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Safety regulations not up to speed with massive escalation of resource extraction

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Industry and government proponents of these dams tout them as ‘clean energy’ sources. But the claims are bogus because the whole purpose of the dams is to increase energy demand and consumption for industrial and commercial purposes. In the case of Site C, the ‘clean energy’ claim is doubly bogus because Site will be used, in part, to power plans to vastly expand natural gas fracking in the BC northeast and transport it by pipeline to the BC coast for liquefaction and export to Asia. (See 'We'll fight Site C regardless of review', letter to Vancouver Sun, Jan. 30, 2014, by Liz Logan, chief of Treaty 8 Tribal Association.)

Site C will flood some 3,000 hectares of agricultural land as well as Aboriginal hunting and fishing grounds, ancient burial sites and locations where traditional medicinal plants are harvested.  Treaty 8 Tribal Chief Liz Logan made an impassioned plea against the dam on January 24 to the closing session of a federal/provincial review panel of the proposal.

Treaty 8 was signed in 1899 and covers a vast territory larger than France in northeast BC, northern Alberta and Saskatchewan, and southern Northwest Territories. In BC, there are eight Treaty 8 signatory First Nations, with a population of app. 3,800.

Meanwhile a major battle is ongoing in Canada’s Yukon Territory over the Peel River Watershed, one of the last, remaining wilderness areas in North America that is untouched by industrial development. Two Yukon first nations and two conservation groups are taking the territorial government to court over its stated plan to open up the big majority of the watershed’s 70,000 square kilometers of territory to mining, pipeline and other industrial development.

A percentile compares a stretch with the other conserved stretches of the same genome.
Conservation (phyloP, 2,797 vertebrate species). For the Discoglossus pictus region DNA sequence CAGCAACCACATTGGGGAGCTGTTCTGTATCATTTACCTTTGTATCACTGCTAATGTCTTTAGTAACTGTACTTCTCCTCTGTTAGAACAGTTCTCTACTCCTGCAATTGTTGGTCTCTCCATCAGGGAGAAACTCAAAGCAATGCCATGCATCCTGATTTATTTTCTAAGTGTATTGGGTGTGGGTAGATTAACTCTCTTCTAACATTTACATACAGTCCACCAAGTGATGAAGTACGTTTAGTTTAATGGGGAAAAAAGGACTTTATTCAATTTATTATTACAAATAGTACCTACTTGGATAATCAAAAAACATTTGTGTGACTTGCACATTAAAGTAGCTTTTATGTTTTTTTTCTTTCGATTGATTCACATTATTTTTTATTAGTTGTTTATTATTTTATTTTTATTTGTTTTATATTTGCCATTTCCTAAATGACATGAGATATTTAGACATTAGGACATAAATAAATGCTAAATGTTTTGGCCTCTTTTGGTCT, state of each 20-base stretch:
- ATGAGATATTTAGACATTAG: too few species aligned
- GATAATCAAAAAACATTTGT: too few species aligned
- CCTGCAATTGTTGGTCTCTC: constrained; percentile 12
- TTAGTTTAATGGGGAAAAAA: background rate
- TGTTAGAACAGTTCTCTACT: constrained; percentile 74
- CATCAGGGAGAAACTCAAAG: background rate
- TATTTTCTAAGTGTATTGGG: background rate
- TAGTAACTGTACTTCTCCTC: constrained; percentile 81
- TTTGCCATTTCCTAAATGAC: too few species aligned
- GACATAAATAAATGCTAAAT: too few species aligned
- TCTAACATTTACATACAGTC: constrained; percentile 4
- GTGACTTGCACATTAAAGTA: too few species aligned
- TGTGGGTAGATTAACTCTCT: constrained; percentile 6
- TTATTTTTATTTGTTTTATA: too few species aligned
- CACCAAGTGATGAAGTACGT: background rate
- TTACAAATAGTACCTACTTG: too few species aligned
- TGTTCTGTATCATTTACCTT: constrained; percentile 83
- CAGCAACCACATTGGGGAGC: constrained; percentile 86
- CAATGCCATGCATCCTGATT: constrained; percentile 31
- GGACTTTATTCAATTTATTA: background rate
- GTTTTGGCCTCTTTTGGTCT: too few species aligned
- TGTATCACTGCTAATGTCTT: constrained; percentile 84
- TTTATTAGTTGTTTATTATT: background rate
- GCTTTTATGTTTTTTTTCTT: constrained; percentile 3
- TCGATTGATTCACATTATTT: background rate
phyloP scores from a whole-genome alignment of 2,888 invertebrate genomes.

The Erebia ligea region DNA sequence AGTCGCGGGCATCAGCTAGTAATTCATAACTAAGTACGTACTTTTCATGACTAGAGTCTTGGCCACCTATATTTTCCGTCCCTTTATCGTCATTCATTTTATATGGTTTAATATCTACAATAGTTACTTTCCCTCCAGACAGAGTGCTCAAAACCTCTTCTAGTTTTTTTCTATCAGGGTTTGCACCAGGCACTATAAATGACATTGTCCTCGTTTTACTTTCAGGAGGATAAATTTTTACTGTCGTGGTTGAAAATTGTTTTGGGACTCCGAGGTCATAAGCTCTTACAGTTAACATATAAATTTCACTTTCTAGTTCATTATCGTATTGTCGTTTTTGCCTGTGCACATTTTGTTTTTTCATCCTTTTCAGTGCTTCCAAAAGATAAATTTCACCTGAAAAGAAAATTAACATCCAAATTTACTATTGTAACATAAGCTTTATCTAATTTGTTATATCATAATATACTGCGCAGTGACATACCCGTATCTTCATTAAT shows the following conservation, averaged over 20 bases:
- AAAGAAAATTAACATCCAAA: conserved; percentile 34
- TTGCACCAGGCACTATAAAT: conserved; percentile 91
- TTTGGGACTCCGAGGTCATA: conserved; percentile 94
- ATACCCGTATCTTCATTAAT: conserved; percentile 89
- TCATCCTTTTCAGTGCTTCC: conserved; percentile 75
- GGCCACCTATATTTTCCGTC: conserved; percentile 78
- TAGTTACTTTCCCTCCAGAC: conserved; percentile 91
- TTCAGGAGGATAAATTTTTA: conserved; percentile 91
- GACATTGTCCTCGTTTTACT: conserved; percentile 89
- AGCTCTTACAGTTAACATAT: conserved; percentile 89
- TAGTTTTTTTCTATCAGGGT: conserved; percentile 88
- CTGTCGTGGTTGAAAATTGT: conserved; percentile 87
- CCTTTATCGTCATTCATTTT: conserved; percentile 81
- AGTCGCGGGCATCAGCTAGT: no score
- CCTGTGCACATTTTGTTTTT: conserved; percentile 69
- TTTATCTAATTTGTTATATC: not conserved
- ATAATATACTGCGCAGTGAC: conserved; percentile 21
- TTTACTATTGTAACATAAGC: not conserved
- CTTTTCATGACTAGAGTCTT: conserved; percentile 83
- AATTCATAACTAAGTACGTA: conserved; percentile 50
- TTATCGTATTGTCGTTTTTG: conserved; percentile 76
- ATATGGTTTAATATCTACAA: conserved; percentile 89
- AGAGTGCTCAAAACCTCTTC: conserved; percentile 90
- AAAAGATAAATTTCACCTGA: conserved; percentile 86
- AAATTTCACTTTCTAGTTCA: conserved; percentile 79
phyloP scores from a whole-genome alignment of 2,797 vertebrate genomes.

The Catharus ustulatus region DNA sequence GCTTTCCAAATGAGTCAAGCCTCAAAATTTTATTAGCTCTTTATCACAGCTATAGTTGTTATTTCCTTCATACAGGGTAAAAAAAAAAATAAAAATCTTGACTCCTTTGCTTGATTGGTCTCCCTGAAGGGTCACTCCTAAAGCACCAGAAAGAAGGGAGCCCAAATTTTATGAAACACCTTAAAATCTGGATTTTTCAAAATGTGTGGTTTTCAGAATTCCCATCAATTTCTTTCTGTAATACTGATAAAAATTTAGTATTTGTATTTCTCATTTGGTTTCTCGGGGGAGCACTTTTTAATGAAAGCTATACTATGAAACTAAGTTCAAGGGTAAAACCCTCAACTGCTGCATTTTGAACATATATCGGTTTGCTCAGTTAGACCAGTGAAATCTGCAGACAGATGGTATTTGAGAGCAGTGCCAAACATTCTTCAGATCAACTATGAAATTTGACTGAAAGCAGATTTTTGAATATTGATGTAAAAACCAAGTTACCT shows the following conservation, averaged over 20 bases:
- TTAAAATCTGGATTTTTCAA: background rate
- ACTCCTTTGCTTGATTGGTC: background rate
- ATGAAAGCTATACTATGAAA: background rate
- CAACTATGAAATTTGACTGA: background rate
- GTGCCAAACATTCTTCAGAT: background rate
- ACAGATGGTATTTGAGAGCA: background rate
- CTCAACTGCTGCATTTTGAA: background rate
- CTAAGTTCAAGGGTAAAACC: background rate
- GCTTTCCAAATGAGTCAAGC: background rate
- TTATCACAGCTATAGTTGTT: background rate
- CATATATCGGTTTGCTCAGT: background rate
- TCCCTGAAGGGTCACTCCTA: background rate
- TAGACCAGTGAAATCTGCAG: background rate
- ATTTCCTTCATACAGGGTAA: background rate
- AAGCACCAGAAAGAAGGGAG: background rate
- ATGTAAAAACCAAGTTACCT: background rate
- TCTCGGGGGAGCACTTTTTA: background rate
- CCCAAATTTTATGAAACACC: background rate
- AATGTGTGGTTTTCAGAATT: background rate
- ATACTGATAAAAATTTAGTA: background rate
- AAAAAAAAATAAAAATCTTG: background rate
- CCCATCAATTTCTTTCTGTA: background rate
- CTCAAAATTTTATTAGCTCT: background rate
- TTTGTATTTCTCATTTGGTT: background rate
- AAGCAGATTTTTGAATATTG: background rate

The legal action was announced in Vancouver on January 27. Heading the legal team is Thomas Berger, the venerable, former federal judge who headed a landmark inquiry during the mid-1970s into a gas pipeline proposed for the Yukon and Mackenzie river valleys in the Northwest Territories. Berger’s report recommended a moratorium on any such plan.

To date, no Mackenzie Valley pipeline has been built, but in 2010, the National Energy Board made a favorable recommendation for Imperial Oil’s stated wish to build one. Plans for a gas liquefaction industry on the BC coast have only increased industry lust to proceed.

There are at least three factors that can cause pipeline ruptures: corrosion of the pipe caused by surrounding soil conditions or the product flowing through; shifts in the ground caused by earthquakes, sinkholes or melting permafrost; and human digging on or near pipeline routes.

Commenting on the Manitoba explosion, Environmental Defence’s Adam Scott told the Canadian Press he is concerned with TCPL’s safety record. Among other issues, a former engineer at the company blew the whistle on TransCanada last year, speaking out against the company's violations of pipeline building codes by the American Society of Mechanical Engineers. 

“I don’t know why communities or provinces would trust this company to be safe,” Scott said.

“This just reminds Canadians that this infrastructure is risky, inherently, and they need to be thinking about whether or not they actually want to be building more of this…”

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